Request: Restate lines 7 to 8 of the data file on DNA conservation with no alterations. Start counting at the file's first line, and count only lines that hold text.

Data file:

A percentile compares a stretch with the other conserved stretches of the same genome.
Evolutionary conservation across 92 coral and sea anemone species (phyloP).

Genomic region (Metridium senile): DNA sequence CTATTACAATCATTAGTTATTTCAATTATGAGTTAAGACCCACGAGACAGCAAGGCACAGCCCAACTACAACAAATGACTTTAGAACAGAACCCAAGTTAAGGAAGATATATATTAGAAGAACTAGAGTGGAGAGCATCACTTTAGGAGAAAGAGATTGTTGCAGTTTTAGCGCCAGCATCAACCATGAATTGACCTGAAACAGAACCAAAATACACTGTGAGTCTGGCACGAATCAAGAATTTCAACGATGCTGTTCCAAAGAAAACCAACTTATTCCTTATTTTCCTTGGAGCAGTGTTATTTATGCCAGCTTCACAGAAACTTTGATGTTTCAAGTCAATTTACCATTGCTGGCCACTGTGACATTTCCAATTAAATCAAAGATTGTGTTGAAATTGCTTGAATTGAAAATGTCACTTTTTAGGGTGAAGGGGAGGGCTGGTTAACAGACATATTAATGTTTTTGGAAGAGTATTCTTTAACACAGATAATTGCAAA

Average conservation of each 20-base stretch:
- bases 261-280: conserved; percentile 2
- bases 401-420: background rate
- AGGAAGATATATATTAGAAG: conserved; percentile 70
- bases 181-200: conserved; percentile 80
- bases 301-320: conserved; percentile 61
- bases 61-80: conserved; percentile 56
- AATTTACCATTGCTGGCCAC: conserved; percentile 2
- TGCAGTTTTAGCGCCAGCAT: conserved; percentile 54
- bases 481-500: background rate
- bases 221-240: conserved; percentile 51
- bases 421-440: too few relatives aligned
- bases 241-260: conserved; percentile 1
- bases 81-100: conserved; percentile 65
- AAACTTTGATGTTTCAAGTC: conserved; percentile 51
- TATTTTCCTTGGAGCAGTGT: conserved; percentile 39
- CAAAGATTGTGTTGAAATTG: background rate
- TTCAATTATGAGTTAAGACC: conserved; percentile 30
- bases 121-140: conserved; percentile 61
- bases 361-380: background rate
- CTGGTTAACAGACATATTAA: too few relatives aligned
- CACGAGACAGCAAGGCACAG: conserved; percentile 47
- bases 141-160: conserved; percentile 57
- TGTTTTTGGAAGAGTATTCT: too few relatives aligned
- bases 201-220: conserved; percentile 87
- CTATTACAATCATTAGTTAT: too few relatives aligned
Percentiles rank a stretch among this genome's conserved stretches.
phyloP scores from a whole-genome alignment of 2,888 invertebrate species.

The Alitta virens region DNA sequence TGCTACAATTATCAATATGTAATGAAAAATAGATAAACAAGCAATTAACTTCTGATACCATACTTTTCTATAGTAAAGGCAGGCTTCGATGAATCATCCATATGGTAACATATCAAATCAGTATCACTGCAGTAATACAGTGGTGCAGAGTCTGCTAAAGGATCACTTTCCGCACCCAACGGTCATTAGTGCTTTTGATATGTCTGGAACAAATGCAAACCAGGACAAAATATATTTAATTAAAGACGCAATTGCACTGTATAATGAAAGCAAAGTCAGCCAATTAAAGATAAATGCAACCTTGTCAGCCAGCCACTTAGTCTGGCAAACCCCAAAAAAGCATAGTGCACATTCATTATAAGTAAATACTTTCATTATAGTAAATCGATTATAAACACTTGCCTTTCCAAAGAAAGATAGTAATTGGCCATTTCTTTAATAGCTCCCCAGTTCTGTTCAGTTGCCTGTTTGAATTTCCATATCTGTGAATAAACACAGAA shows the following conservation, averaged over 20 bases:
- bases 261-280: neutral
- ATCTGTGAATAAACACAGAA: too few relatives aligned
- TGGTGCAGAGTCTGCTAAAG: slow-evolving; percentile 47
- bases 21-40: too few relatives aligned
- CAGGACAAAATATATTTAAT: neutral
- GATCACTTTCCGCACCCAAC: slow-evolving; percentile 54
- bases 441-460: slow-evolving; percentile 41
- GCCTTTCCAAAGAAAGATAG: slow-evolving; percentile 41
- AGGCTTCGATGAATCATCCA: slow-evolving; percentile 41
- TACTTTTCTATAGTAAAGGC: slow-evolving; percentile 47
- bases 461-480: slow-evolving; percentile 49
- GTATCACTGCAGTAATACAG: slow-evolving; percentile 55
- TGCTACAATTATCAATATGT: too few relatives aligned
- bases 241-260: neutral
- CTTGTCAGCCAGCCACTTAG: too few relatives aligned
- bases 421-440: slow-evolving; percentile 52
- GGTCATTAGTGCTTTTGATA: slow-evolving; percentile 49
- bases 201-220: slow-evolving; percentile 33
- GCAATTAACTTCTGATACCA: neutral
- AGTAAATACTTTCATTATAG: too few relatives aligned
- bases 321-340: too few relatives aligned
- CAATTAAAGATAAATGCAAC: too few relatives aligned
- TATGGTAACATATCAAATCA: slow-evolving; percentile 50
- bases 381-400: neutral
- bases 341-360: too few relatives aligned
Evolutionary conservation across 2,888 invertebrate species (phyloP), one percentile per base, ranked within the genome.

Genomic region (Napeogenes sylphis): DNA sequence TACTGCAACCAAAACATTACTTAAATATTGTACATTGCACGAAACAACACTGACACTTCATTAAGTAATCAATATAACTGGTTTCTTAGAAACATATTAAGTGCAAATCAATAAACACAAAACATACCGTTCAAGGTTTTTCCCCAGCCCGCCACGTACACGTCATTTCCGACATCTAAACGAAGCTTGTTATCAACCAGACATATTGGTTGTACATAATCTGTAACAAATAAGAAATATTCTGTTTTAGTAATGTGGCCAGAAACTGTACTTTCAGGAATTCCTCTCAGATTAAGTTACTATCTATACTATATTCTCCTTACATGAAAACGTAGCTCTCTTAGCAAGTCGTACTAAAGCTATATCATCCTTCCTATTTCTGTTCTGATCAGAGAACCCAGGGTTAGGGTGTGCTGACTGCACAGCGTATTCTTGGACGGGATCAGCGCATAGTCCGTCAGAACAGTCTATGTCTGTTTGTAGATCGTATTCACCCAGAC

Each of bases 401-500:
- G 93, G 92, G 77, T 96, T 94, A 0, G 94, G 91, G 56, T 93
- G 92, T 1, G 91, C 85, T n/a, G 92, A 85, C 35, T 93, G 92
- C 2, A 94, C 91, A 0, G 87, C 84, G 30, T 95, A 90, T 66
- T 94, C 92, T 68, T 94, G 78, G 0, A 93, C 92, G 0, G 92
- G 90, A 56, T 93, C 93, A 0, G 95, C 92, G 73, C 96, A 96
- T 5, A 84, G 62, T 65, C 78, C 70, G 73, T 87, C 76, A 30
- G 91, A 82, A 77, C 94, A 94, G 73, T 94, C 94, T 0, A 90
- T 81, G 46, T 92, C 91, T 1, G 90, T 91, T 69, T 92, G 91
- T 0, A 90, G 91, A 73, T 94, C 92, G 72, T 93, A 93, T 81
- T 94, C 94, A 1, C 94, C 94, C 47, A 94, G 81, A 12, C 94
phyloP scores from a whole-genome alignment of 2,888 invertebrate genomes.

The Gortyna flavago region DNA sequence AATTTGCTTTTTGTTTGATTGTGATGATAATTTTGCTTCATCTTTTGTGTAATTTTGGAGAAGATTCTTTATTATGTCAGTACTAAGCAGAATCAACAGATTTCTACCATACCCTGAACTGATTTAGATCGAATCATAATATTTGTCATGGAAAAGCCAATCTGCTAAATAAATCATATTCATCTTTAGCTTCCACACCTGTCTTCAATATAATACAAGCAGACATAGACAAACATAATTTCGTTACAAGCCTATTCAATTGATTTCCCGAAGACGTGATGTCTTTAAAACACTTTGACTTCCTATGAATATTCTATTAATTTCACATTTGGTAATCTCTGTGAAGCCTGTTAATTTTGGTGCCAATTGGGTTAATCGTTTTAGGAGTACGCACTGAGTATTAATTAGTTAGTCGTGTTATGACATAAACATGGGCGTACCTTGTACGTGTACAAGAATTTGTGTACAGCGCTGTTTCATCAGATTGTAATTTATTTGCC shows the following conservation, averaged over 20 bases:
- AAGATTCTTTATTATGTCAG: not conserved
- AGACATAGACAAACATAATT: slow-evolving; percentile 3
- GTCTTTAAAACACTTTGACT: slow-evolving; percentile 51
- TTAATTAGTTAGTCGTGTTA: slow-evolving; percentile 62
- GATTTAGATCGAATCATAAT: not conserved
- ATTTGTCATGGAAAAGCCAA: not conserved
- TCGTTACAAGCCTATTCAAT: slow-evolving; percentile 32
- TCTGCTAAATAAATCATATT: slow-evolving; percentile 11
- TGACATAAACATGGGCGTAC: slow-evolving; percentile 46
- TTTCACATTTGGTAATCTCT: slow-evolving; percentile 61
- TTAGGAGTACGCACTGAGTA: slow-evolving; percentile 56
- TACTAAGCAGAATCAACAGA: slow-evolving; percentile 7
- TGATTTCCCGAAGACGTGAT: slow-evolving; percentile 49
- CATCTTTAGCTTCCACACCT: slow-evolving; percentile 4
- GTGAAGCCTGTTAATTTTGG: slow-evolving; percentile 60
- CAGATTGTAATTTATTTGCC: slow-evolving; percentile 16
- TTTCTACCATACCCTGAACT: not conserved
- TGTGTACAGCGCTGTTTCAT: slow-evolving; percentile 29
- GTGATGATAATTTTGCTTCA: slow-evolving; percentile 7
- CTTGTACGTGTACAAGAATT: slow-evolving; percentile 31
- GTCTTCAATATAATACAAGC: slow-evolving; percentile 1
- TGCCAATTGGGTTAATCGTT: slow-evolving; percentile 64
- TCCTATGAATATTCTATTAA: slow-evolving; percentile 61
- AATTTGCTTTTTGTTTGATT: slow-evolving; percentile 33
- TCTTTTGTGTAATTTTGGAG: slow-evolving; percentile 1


- AGGAAGATATATATTAGAAG: conserved; percentile 70
- bases 181-200: conserved; percentile 80